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Noticeboard

IT'S FLU SEASON AGAIN! If you are eligible, please book  in for a flu vaccination, unless you are due to see the nurse or doctor, who will offer you one at that time.

As from 1 November 2017 Friday afternoon will no longer be an "open"  surgery but will be bookable appointments.  Please note new times for Friday afternoon - 3.30pm to 5.30pm.

Are you off to university?  Were you born on or after 1.9.1996? Have you had a MenACWY vaccination?  Please contact the surgery for further information.

If you have an early morning appointment at the surgery, you will need to ring the doorbell.

The surgery will be using the NHS Electronic Prescription Service as from Wednesday 9 May 2017.  Please let us know your preferred pharmacy.  Nomination forms for this are available from reception.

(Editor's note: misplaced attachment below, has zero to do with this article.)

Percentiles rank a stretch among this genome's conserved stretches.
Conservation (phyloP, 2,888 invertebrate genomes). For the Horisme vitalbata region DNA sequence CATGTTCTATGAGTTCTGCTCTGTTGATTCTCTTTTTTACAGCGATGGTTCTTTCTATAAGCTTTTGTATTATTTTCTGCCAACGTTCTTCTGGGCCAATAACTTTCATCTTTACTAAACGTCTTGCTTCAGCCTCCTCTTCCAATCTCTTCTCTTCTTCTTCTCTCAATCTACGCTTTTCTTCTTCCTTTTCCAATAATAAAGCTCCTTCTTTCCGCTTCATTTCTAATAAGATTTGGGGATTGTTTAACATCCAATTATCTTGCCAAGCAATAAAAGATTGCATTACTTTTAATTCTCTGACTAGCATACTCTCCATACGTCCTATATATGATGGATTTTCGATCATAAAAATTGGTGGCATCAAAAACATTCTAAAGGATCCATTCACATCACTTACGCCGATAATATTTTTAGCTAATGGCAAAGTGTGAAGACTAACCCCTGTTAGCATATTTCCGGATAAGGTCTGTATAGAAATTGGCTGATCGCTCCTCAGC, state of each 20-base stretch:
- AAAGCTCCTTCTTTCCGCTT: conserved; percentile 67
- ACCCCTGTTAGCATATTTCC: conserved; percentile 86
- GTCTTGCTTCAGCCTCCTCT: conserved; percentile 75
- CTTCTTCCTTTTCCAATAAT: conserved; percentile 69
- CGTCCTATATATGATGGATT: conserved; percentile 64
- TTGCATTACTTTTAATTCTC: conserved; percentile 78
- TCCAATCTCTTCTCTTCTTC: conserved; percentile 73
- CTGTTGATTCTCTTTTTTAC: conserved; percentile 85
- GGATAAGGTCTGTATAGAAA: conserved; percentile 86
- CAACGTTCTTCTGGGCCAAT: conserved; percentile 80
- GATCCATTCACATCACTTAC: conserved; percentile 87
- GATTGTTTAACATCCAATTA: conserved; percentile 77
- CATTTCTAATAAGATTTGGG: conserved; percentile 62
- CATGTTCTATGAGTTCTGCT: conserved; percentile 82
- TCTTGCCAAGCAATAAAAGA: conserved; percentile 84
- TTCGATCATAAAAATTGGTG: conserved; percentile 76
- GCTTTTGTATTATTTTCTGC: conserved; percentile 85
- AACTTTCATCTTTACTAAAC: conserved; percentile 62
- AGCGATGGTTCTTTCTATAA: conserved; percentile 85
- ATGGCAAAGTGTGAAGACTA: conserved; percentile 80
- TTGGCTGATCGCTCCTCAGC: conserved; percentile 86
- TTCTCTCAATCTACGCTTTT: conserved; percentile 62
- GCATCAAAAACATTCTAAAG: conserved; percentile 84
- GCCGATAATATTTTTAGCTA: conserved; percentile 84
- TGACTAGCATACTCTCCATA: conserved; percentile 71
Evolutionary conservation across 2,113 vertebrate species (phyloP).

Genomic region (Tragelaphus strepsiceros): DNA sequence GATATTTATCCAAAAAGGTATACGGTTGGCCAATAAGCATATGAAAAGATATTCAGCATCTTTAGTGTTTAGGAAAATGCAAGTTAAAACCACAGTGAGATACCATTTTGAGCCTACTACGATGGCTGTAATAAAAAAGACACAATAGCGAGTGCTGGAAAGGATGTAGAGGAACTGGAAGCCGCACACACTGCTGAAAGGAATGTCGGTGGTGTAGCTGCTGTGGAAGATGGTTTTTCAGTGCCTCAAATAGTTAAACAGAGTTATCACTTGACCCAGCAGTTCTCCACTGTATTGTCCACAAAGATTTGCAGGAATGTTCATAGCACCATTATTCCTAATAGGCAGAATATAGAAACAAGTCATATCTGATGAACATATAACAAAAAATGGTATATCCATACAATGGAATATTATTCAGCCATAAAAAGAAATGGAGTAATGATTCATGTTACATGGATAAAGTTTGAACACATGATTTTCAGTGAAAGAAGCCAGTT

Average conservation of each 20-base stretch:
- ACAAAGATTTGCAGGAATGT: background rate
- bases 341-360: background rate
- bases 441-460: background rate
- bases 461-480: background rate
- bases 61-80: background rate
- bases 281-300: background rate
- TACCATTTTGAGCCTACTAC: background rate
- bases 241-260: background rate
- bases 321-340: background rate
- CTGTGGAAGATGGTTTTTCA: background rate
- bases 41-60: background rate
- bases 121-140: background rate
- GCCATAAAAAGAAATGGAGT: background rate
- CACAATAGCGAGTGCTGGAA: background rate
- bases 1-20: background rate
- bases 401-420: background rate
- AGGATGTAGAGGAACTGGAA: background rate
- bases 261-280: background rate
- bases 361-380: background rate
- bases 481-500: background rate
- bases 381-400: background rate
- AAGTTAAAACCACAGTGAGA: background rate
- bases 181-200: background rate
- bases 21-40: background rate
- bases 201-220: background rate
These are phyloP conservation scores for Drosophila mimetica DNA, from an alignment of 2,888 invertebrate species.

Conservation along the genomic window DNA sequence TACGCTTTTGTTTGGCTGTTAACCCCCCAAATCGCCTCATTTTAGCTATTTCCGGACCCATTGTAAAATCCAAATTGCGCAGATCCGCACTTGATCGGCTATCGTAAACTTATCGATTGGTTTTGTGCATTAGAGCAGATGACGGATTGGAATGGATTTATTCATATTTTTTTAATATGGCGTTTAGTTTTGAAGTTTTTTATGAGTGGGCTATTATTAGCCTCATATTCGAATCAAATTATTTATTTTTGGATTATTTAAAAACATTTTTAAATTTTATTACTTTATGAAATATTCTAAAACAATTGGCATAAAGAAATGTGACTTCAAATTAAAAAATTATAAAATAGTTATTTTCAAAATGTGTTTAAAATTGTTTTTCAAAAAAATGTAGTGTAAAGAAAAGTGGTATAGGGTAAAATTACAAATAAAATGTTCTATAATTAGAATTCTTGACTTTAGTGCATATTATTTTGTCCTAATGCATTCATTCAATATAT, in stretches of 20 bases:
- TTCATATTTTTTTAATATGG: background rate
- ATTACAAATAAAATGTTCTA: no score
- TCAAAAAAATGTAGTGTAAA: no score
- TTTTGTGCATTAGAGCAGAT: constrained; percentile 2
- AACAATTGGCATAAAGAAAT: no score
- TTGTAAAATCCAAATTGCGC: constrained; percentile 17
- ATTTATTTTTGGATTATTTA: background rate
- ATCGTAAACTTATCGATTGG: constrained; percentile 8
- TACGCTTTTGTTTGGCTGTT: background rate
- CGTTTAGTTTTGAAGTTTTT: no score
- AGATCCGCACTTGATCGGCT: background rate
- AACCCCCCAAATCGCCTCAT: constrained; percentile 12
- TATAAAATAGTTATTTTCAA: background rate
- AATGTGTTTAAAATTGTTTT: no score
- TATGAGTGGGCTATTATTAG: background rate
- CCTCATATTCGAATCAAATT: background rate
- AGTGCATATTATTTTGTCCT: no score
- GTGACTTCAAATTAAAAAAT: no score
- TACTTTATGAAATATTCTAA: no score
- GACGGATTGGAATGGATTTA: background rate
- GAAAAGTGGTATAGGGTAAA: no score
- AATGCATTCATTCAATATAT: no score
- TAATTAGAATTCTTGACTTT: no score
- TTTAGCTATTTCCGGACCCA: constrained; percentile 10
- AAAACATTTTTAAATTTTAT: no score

There is a lockable box in the surgery entrance for prescriptions - NO NEED TO QUEUE!

Gentle reminder of times for "open surgeries"

8.30am-10.00am Monday to Friday
and 4.00pm-6.00pm on Friday(change 1.11.17 see above)

Wireless internet now available in the surgery.

 Please note our extended hours are changing as from 1 April 2017.

Dr Pace will not be in the surgery on Thursday 12 October 2017.

The surgery will close on the afternoon of Thursday 12 October 2017 for protected training time, actively supported by West Kent CCG, to improve the care of our patients.

 

 

 

  

 

X-Ray

doctor examining an x-rayAn X-ray is a widely used diagnostic test to examine the inside of the body. X-rays are a very effective way of detecting problems with bones, such as fractures. They can also often identify problems with soft tissue, such as pneumonia or breast cancer.

If you have a X-ray, you will be asked to lie on a table or stand against a surface so that the part of your body being X-rayed is between the X-ray tube and the photographic plate.

An X-ray is usually carried out by a radiographer, a healthcare professional who specialises in using imaging technology, such as X-rays and ultrasound scanners.

You can find out more about x-ray tests, how they are performed, their function and the risks by visiting the NHS Choices website.

 
Call 111 when you need medical help fast but it’s not a 999 emergencyNHS ChoicesThis site is brought to you by My Surgery Website